This coronavirus has turned our world upside down and topsy-turvy, and it hasn’t landed yet. How we deal with it is a challenge; no one is exempt from this party.
Come with me as I take you on a virtual tour of my day and my surroundings.
It all started when nursing homes were given a directive from the Centers for Disease Control and Prevention. “No visitation. All group activities and communal dining canceled.”
My world literally shrunk to a space of 10 feet by 16 feet. With no visitation and not being able to go eat in the dining room it meant I am in my room almost all day every day.
I should be depressed but I am not.
I thanked God for giving me a roof over my head and a safe place with people who meet my needs.
I knew if I didn’t make a plan, I would be stir-crazy. I decide to make the best of my tiny world.
People ask me why I have stayed so positive and I tell them it’s because I have a plan.
I divided my room into areas for different functions all day. I may only move 6 inches or merely turn my chair around, but to me it is a change of locations.
Before staff brings my breakfast to my room, I read my morning devotions, then I have breakfast in my “Breakfast Nook.”
When The Telegraph arrives, I read it in my “Reading Room.” Then it is time for exercises, and I go to my “Exercise Room.” Next comes group activity. Everyone sits in their doorway and we holler at each other and we wave and do movements together.
To keep my driving skills sharp, I get to drive down the halls in my wheelchair making right-hand and left-hand turns. Today I made it all the way around the facility twice without assistance. I was so excited. That was the highlight of my week! I never got stuck even once and no one had to help me.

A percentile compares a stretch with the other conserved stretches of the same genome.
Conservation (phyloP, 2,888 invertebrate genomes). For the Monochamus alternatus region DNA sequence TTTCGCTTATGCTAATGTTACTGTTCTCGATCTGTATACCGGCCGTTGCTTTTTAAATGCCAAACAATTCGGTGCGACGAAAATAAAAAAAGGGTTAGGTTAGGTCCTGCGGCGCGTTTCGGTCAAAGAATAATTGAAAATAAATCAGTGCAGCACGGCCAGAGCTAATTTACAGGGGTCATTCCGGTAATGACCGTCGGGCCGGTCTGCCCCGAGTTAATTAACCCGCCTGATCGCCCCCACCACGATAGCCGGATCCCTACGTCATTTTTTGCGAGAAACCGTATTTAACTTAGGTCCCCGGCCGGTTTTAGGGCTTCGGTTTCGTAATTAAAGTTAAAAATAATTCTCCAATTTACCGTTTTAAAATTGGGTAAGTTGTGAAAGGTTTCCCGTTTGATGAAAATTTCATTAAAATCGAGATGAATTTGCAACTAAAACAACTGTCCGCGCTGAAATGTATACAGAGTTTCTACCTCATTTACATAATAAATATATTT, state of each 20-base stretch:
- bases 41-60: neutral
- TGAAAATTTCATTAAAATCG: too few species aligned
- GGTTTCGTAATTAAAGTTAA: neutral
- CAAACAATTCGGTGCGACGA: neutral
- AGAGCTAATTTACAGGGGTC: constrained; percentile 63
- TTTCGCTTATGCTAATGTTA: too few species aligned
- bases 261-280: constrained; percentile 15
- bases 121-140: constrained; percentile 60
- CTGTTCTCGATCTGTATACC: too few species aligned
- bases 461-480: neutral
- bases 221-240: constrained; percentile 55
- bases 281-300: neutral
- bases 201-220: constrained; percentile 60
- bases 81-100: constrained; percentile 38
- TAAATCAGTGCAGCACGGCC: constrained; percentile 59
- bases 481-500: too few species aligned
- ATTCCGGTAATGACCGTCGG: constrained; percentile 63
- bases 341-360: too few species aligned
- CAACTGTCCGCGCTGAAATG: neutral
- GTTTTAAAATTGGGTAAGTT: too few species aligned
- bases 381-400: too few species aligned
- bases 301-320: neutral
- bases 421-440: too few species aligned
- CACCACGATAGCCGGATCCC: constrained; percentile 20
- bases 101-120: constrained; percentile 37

Before lunch arrives to my room, Alexa turns on the television. I put my feet up, and I watch my favorite game show and the local news in my “Entertainment Area.” When lunch arrives, I am served in my “Dining Room.”
After lunch it is naptime in my “Napping Zone.”
On Thursday I go to my “Office” at 2 p.m. and write my column. After dinner, I entertain myself with music, TV and phone calls to friends or family. Then it is bedtime and my space becomes my “Bedroom.”
In the morning it all begins again. Staff and residents comment on how happy and content I am. I tell them it is because I keep my mind occupied, I have a great imagination and I rely on God to get me through each day.
When I look around my many “mini rooms” and look at all the pictures and cards and drawings and quotes on the walls, I feel blessed and cozy even in the middle of this chaos caused by the coronavirus.